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Source: Australian Treasurer

MARK O’REILLY:

Good morning everybody and welcome to the Glenferrie Hotel. I would particularly like to welcome Josh Frydenberg, our local Member back to his local pub. Thanks Josh for coming back, great to have you back here.

JOSH FRYDENBERG:

No problems.

MARK O’REILLY:

And the support over the JobKeeper has been great for our business. We’ve got four separate areas here at the hotel and we can cater for 20 people at any one time. So we’re delighted to have the pub open today. And great to have all our customers back and we can look after them *inaudible* so I hope you enjoy.

JOSH FRYDENBERG:

Well thanks very much, Mark. It’s great to be back here at the Glenferrie Hotel, as well as Adam and Sam Furphy. Furphy is a well-known brewer, a great brew, and it’s great to be joining with them here today. Mark at the Glenferrie Hotel employs eleven people on JobKeeper. Eleven people –  that is people who work in the kitchen, people who work in the front bar. You’ve got Adam with his business, a manufacturing business down Shepparton way, that’s got 100 people on JobKeeper. People who are involved in the design, people who are involved in the engineering, people involved in sales, people who are involved as tradespeople, using JobKeeper as an economic lifeline to get to the other side of the coronavirus crisis, a once in a century event.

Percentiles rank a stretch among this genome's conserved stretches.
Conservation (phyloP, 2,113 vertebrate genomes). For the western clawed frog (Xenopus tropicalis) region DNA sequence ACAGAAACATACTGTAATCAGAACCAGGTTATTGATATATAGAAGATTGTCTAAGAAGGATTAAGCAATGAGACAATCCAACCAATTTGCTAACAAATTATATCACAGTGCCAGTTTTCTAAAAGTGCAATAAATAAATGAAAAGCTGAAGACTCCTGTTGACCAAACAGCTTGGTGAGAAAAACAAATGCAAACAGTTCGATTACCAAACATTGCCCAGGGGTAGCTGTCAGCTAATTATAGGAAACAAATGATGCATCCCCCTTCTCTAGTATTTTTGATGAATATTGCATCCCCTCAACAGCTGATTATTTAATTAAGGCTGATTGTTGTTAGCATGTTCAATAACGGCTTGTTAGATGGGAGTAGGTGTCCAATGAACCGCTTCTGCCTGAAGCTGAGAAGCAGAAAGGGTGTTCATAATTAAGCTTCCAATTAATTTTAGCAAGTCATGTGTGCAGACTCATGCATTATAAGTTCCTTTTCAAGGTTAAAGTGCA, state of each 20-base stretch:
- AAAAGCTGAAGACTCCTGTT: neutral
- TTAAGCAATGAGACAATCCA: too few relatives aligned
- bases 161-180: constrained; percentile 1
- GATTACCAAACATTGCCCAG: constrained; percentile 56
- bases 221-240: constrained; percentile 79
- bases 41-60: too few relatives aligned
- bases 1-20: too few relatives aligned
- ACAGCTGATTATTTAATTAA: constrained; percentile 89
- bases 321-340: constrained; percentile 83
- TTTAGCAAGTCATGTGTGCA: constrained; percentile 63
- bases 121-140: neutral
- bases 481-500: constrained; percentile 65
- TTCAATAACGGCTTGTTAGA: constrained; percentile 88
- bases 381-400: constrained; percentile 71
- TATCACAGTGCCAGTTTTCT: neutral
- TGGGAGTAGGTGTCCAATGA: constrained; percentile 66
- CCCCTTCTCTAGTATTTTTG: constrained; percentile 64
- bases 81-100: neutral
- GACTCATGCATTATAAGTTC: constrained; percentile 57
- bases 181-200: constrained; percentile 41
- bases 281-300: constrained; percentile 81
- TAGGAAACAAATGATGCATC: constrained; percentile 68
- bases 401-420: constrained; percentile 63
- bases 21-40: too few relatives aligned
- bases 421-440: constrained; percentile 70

But we’re here today at the Glenferrie Hotel to say cheers to our pubs opening, to our cafes and restaurants reopening, to our zoos and libraries reopening. The easing of restrictions is going to be good news for jobs in Victoria and good news for economic activity here in Victoria. And it’s a product of Victorians following the social distancing rules and it’s a product of the nation flattening the curve by reducing the number of coronavirus cases from more than 20 per cent just a matter of weeks ago, to less than 0.5 per cent a day. Now we’re not out of it, there’s still a long way to go. But Victorians and, indeed, Australians can be proud of what we have achieved on the health front. We have avoided the fate of the United Kingdom, we have avoided the fate of the United States, we have avoided the fate of many, many other countries. But we have to continue to be vigilant and to be patient.

But the success that we’ve had on the health front is now allowing us to ease the restrictions. And what National Cabinet has agreed to, easing restrictions in three separate stages will see 850,000 people back at work. It will see $9.4 billion being contributed to the economy each and every month. That is the benefit of the progress on the health front to the overall Australian economy. That means more people here at the front bar, more people working in the kitchen, more tradies coming to have a drink and to socialise after a hard day at work. So this is a good day for the people of Victoria and indeed a good day for the nation as people get back to work with the easing of restrictions.